That really bothered me about this book, to tell you the truth, that instead of Sawyer exploring the fascinating issue of putting all the wisdom and experience of a 80-year-old into a 25-year-old's body, he instead relies too much on this reverted teenage mental state to provide all the drama inherent in the plotline. In fact, the moment I stopped reading was the moment this rejuvenated male decided to have an affair with a college student, knowing full well how devastated his 80-year-old wife was over this entire situation in the first place, but not caring because of currently having the righteous boner of a sex-starved undergraduate. It really bothered me that such a character would so carelessly throw away half a century of marriage with a woman currently on the brink of mental collapse as it is, merely because he wants some quick sex with some anonymous 20-year-old. That's not only inconsistent with what had already been established about these characters and their relationship, it's insulting to the natural intelligence of the reader; and Rollback is unfortunately full of such moments, dozens of them that will make the smart reader pause and say, "Now wait just a freaking minute here, Robert J Freaking Sawyer."
You know that part in the early-'80s Disney movie Tron, where Jeff Bridges discovers that he can hold one of the otherworldly ships together just through his mind alone? But he gets in a busted ship that keeps threatening to fall apart on him? And he keeps throwing his hands out in the air and wiggling them, as if to say, "Hold together, damn you, HOLD TOGETHER"? Yeah, that's how I felt when reading Rollback, a collection of interesting ideas that unfortunately never does coalesce into an enjoyable reading experience. I'm certainly willing to give Sawyer the benefit of a doubt here, since this was my first book of his, and to assume for now that this is merely one clunker out of an otherwise outstanding career; unfortunately, though, it's a clunker nonetheless, one I'm surprised got nominated for the Hugo in the first place.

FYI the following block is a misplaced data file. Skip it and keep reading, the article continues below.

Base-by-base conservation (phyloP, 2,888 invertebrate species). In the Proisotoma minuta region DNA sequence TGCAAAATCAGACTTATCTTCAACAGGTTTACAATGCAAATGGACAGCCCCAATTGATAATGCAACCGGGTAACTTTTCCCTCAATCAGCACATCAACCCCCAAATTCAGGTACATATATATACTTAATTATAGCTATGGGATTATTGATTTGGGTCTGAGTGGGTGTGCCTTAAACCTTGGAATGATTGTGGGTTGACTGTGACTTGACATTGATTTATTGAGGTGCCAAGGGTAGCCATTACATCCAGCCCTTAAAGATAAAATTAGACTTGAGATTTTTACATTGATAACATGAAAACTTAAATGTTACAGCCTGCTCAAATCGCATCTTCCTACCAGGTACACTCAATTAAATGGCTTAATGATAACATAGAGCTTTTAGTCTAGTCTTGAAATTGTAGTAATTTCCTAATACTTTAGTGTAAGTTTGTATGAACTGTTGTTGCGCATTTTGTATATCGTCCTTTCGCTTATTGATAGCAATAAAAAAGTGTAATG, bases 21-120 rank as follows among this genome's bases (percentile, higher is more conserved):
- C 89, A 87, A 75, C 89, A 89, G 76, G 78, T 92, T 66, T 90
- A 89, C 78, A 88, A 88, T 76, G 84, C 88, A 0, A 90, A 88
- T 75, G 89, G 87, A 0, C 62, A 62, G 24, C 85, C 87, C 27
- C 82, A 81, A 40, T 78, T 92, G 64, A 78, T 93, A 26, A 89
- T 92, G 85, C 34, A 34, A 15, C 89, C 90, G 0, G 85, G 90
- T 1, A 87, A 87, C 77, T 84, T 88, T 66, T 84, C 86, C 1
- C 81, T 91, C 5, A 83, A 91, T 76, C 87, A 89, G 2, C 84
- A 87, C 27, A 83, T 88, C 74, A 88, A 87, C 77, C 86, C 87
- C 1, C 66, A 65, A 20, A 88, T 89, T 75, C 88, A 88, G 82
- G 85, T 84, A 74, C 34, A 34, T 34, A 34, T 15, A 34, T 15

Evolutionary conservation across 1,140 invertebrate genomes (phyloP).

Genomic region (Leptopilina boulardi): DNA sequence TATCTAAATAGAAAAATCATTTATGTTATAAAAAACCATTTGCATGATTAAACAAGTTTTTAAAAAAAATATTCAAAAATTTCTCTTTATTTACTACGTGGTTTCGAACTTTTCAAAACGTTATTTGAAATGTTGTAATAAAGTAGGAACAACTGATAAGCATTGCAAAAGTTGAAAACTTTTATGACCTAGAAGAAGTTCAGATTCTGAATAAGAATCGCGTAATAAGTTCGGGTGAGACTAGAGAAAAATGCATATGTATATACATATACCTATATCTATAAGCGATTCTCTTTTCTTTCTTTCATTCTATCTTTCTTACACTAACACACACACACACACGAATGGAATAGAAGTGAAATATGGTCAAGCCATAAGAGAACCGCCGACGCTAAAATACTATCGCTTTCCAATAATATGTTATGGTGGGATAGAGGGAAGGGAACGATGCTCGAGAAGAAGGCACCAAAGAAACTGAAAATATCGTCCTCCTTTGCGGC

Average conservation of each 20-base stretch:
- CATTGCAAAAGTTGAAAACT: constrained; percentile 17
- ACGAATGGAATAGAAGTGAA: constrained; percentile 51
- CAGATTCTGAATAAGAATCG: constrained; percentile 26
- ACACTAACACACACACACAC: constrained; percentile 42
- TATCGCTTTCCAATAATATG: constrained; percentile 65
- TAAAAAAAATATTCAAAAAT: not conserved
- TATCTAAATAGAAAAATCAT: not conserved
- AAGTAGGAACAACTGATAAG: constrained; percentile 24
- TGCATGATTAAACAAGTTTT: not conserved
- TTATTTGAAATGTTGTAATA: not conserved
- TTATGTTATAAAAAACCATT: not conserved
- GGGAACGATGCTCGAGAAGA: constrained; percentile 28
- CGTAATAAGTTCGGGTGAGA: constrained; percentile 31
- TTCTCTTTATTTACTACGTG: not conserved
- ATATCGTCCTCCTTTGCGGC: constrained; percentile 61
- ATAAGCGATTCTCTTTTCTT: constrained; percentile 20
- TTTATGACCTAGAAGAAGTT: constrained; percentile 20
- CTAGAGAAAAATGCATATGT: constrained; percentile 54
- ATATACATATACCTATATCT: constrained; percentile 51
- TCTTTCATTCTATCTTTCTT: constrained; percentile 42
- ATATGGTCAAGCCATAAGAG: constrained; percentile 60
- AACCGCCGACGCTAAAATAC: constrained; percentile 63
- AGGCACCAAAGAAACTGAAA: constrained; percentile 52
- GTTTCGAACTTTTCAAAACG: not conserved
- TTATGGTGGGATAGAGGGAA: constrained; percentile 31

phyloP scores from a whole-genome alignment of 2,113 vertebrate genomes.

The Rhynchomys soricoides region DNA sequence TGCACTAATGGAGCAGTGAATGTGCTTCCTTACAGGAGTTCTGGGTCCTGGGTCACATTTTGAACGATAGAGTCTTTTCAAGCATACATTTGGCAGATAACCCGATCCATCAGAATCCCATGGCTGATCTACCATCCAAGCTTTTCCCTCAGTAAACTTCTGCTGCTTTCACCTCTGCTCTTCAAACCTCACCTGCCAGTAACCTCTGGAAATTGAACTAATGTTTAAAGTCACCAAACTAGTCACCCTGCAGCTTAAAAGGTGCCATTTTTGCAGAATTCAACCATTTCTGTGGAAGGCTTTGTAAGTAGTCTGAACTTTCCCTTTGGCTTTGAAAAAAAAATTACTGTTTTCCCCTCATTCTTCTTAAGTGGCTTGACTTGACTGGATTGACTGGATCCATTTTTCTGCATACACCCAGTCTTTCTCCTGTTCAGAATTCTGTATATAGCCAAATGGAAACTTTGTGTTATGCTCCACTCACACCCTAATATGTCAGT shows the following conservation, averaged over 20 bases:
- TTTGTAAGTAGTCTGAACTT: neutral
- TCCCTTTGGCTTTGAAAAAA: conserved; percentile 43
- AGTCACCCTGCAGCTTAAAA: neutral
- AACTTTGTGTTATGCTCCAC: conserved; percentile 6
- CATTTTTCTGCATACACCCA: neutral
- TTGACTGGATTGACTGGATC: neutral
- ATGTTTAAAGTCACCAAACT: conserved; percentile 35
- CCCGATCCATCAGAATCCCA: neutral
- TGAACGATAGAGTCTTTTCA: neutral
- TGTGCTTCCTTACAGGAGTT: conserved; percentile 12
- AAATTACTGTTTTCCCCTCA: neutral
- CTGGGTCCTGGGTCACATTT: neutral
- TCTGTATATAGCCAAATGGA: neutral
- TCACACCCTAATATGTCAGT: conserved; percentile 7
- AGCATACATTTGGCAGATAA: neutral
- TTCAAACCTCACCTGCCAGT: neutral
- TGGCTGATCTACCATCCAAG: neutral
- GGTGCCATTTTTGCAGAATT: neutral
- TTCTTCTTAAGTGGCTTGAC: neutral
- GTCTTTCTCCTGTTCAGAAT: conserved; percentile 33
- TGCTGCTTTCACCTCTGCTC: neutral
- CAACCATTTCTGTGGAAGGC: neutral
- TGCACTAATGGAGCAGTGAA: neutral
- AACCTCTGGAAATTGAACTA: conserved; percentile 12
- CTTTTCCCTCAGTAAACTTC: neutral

Out of 10:
*Other nominated books now reviewed: Charles Stross' Halting State; Jon Armstrong's Grey; Sean Williams' Astropolis: Saturn Returns; Ian McDonald's Brasyl; M John Harrison's Nova Swing; and John Scalzi's The Last Colony. Are you a little sick of science-fiction yet? Don't forget that the Hugo winner will finally be announced on August 9th in Denver, at the Worldcon fan convention which actually sponsors the award.